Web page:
Silence Is Needed

Sometimes, it is best to escape the noise and listen in solitude

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Father Carrion“I feel bad that you are starting your priestly ministry having to deal with this. I am on the tail end of my years of priestly ministry and didn’t experience stuff like this for years.”

I said these words to a recently ordained man in his 20s when we were talking about his ordination and his first assignment. Obviously, once ordained, every generation has its hard knocks to weather. Some things come at you quickly and blindside you out of the gate. Maybe I have forgotten the hard knocks of the early 1980s but the knocks today do seem harsher.

The assortment of hard knocks to which I refer is the divisiveness, “the lines drawn in the sand,” the vitriolic words, and the anger that is on the surface everywhere. These behaviors are exhausting, and there appears to be no end in sight. I meant the words I shared with the young priest as he is barely a month into his priestly ministry and receives the brunt of this misdirected anger.

Over the past few years, it appears everybody has one nerve left, and everybody is getting on everybody’s last nerve. The attitude of “I am free to do or say whatever I want to do or say” seems to take precedence over civility. Do you ever wonder what ignited the behavior? Did it begin overnight or was it a small wave that, as it moved onward, took on more and more energy and now there is no stopping this tsunami.

Since “misery loves company,” the Church can take some solace in the fact that it is not just happening to us. It is everywhere. People have shorter fuses; people are more frustrated. You see it in stores when customers are frustrated and speak so disrespectfully to the minimum-wage/summer-job teenager at the checkout. You hear the anger in people’s emails when they write a second time in a few hours wondering why you have not responded yet.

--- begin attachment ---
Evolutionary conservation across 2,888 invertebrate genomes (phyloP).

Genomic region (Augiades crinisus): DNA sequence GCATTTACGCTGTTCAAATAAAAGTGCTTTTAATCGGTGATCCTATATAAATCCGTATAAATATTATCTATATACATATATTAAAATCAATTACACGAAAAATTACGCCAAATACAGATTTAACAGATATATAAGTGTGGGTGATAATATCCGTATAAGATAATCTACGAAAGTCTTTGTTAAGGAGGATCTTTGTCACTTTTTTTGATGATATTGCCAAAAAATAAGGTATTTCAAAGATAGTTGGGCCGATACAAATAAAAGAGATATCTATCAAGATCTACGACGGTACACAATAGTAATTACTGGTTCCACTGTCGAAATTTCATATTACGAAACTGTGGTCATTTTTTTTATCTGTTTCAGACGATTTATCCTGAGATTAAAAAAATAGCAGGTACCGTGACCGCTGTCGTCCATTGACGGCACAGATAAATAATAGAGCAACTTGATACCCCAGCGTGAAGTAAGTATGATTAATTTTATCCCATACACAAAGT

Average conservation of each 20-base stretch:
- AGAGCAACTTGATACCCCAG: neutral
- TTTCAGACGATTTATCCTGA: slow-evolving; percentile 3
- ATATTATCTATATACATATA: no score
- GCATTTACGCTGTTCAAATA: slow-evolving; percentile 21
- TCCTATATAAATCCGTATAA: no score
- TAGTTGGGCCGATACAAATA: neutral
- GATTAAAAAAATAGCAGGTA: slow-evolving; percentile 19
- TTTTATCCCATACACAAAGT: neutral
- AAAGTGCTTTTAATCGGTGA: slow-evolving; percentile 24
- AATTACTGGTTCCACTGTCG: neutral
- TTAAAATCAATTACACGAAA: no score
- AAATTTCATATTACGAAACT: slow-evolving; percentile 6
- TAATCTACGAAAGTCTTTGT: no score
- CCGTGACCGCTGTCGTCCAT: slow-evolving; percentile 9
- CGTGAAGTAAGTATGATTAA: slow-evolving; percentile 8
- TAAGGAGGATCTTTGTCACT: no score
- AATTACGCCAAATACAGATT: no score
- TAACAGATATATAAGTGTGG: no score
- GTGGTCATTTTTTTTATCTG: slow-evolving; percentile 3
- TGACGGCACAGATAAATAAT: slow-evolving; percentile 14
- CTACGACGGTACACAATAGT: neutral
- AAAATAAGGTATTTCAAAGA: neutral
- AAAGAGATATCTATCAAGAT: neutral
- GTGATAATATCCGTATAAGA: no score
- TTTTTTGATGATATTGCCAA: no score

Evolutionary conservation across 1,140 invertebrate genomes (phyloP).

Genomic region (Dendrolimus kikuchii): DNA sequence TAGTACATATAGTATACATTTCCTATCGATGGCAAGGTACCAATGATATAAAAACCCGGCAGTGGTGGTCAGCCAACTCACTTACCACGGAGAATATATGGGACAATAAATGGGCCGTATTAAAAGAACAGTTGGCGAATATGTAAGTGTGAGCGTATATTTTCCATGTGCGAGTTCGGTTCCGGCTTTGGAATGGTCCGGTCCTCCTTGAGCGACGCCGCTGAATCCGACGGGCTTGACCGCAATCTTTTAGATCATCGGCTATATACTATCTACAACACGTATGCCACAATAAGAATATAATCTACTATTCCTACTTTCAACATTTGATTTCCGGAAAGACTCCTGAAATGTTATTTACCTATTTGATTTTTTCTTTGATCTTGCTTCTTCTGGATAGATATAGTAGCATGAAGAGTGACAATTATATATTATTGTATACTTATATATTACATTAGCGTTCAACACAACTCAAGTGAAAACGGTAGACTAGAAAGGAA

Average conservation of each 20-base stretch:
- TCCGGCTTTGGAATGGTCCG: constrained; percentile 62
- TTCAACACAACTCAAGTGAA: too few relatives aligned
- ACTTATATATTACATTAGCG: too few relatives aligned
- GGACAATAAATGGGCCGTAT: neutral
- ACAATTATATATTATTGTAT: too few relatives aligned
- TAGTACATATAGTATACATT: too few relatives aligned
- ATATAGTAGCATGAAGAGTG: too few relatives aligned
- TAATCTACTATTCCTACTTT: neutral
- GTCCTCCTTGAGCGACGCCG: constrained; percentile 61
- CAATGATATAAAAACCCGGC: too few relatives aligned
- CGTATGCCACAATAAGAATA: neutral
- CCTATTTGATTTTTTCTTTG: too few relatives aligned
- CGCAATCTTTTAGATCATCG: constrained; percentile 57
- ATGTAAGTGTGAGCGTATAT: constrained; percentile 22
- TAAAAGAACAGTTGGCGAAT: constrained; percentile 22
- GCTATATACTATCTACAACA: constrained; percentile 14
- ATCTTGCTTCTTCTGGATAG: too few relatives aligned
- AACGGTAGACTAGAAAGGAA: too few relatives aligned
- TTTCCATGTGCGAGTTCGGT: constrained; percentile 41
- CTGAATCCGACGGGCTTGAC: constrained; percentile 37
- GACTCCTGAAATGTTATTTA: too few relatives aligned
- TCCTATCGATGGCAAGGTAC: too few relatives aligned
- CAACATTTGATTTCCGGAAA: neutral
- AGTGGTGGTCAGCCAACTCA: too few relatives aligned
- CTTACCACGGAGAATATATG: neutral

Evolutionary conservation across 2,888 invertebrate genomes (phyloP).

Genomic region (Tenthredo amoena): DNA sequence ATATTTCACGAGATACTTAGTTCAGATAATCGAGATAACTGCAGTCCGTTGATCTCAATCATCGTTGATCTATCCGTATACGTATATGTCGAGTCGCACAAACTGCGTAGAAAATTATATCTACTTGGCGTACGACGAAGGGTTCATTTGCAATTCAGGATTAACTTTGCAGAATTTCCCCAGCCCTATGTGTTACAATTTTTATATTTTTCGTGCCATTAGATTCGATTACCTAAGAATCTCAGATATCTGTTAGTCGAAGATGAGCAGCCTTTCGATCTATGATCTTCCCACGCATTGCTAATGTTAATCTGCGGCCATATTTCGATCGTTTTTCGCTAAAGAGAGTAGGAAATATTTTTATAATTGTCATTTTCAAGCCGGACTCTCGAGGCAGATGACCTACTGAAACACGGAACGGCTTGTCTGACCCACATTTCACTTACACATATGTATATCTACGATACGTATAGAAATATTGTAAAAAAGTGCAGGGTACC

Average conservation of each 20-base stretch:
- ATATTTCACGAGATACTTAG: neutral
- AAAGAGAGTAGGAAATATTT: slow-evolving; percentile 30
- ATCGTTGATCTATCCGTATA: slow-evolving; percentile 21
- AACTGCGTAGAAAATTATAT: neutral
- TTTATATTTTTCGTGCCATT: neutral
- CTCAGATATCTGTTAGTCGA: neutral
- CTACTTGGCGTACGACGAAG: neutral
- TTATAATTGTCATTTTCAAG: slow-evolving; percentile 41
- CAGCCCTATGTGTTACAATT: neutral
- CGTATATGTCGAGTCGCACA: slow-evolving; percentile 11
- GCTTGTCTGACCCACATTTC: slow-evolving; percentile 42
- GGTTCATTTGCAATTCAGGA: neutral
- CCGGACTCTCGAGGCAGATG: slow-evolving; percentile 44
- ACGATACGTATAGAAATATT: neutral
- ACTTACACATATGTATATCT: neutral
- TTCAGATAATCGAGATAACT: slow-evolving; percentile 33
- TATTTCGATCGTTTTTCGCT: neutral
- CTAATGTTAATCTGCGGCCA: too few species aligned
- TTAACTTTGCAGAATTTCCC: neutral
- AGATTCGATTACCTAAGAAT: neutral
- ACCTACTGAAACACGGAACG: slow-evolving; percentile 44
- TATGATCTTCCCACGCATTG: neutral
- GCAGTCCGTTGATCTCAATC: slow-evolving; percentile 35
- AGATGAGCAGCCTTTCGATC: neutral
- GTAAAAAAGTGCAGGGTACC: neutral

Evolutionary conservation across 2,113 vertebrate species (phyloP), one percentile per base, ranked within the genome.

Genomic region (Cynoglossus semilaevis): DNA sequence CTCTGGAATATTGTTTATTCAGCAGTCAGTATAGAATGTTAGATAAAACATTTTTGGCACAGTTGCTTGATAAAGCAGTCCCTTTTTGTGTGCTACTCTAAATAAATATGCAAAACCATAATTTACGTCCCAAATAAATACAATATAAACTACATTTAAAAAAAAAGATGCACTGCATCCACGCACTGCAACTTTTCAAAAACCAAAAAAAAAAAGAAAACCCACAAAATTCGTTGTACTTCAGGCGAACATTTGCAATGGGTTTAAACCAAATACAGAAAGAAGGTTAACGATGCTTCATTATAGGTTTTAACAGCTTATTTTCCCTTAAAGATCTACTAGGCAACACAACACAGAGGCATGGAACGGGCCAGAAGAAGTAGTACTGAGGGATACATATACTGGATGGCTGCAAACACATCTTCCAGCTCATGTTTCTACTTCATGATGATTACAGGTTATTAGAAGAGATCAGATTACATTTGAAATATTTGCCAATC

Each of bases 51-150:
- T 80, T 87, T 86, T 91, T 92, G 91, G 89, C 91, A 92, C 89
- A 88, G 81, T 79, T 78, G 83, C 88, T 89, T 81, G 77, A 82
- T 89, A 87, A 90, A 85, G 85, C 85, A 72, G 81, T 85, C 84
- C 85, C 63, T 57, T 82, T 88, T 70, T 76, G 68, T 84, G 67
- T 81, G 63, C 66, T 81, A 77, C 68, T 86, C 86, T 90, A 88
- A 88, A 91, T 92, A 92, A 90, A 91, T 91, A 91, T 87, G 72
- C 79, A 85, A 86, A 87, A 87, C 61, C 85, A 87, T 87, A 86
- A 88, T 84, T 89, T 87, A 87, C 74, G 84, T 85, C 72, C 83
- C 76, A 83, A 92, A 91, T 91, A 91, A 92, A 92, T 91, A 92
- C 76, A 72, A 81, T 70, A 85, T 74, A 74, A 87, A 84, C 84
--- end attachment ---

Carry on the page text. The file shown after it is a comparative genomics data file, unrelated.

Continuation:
All the screaming, but no listening, among the pro-lifers vs. pro-choicers, or the pro-guns vs. anti-guns peoplr, or red states vs blue states, etc., etc. The lines are drawn at work, at school, on playgrounds and in churches. If I don’t speak enough from the pulpit or print in the bulletin or post on social media what that parishioner thinks should be said, I receive an email beginning with the words, “Father I don’t mean to criticize, but …” “Then don’t criticize” is what my fingers want to type. Or, after Mass and still vested, “Father, do you have a moment? I mean no disrespect, but …” My inside voice, which is becoming more difficult to keep “in” is, “Then don’t be disrespectful.”

A few Sundays ago, between Masses, I saw a parishioner whom I know casually sitting in the pew quietly. I did not think anything about it until I came back an hour later to prepare for the next Mass and saw he was still sitting there. We exchanged pleasant nods, so I walked over to ask if everything was OK? He said: “Yes, I just needed to sit a while, and the longer I sat in the sheer quiet, I did not want to leave. The noise out there, Father (pointing to the world in general), is loud.” His succinct and reflective (after sitting quietly for an hour) comment is so true. No one listens from, to or for the quiet anymore. Listening is becoming a lost art.

There are many places in Scripture depicting Jesus unplugging (to use an anachronistic metaphor) and sitting quietly for a while. His interaction with the Twelve might not be too different from a contentious staff meeting — the bickering as to who gets to sit at his right and left is no different than a staff person wanting his/her way. Afterward, Jesus might have been praying about whether he should find a different Twelve. He jumps into boats to go to the other side (needing to escape for an overnight to be anywhere but where he just was). After a long day of ministry feeding thousands of people, he is exhausted (like any of our Sundays). Christ, too, had to escape the craziness of the crowds, the interrogations by the scribes and the noise of the Pharisees who apparently “meant no disrespect.” He needed just to regroup, to escape the din and listen to the silence. I find I need an extra day off more often just to be silent and put things in perspective. Do you feel the same?

FATHER PATRICK M. CARRION is the pastor of St. Ignatius of Loyola, Ijamsville, Maryland, and the director of Cemetery Management for the Archdiocese of Baltimore.

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